By Lawrence Toppman
Think of how few classical masters ended up with enduring attachments to mates who suited them. J.S. Bach did (twice), and mentally troubled Robert Schumann had Clara’s ministrations until his final breakdown institutionalized him. Benjamin Britten and Peter Pears had a loving relationship until Britten died; had marriage for gay men been legal, they’d surely have wed.
The 20th-century Russians – Prokofiev, Rachmaninov, Shostakovich, Stravinsky – found wives who were often supportive or at least stayed out of the public’s eye. But many composers get the wrong mates or never find a soulmate at all.
Peter Tchaikovsky married idolatrous fan Antonina Milyukova to convince Russian society (and perhaps himself) that he wasn’t homosexual, and he made her wretched. Leonard Bernstein did the same with Chilean actress Felicia Montealegre, though perhaps he was more bisexual in the 1950s, then openly conducted gay affairs she reportedly tolerated.
Hector Berlioz saw British actress Harriett Smithson play Juliet and Ophelia in Paris – in English, a language he didn’t know – madly pursued her and browbeat her into a marriage that made both unhappy. (He won her partly because she learned that “Symphonie Fantastique” depicted his mental state while longing for her.) Gustav Mahler married Alma Schindler, one of Vienna’s most alluring women, in 1902; she became restless, possibly because he suppressed her desire to compose, and had affairs, most notably with painter Oskar Kokoschka. Neither Joseph Haydn nor his wife had affairs, as far as I know, but she seems to have been a shrew.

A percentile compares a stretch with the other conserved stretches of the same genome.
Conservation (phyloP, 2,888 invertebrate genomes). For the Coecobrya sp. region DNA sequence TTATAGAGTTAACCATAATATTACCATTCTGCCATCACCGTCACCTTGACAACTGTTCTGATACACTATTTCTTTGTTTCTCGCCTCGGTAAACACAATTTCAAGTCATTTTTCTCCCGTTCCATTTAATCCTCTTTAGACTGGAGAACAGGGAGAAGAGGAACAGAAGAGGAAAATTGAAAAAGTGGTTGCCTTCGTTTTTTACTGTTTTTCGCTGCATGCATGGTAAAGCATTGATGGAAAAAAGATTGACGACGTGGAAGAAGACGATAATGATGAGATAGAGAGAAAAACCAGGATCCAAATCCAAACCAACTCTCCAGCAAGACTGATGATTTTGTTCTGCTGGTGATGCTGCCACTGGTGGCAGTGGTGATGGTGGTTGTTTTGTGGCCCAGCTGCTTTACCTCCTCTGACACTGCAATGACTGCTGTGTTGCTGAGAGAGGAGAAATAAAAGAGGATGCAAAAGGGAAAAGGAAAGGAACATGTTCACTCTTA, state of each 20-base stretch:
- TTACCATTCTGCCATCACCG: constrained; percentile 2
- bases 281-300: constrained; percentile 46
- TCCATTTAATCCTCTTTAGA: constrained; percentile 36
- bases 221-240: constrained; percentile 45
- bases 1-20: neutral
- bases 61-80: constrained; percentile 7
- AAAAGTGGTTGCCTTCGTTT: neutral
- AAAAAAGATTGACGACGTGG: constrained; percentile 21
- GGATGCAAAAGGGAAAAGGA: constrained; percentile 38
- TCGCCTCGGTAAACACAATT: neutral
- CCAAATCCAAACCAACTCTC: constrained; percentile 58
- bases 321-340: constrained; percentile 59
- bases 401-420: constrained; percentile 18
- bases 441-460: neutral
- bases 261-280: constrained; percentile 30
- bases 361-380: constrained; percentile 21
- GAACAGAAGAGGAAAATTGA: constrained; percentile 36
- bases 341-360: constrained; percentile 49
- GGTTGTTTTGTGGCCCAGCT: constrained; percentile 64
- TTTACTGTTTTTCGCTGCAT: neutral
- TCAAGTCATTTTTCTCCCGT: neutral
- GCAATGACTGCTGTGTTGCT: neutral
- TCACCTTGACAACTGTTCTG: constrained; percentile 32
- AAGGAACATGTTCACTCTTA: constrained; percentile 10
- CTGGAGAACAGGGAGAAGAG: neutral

Then there are the never-married and, perhaps, never marriageable geniuses. Brahms loved Clara Schumann, who was not only too old for him but wed to Robert when Brahms lived with them in his 20s. Chopin and Liszt had affairs – and, in Liszt’s case, children — but didn’t marry. Schubert (whose sexuality still gets debated), Ravel (ditto), Mendelssohn and Beethoven never found an immortal beloved.
How lucky, then, was Mozart. Though his father disapproved of his match to Constanze Weber, partly because it diverted income from the family coffers, she nursed WAM through illnesses, inspired him – he wrote the soprano part of the Great Mass in C Minor for her to premiere – stayed faithful and, after his death, undertook a campaign to publish his works and organized memorial concerts to get the family out of debt. All composers should be so fortunate.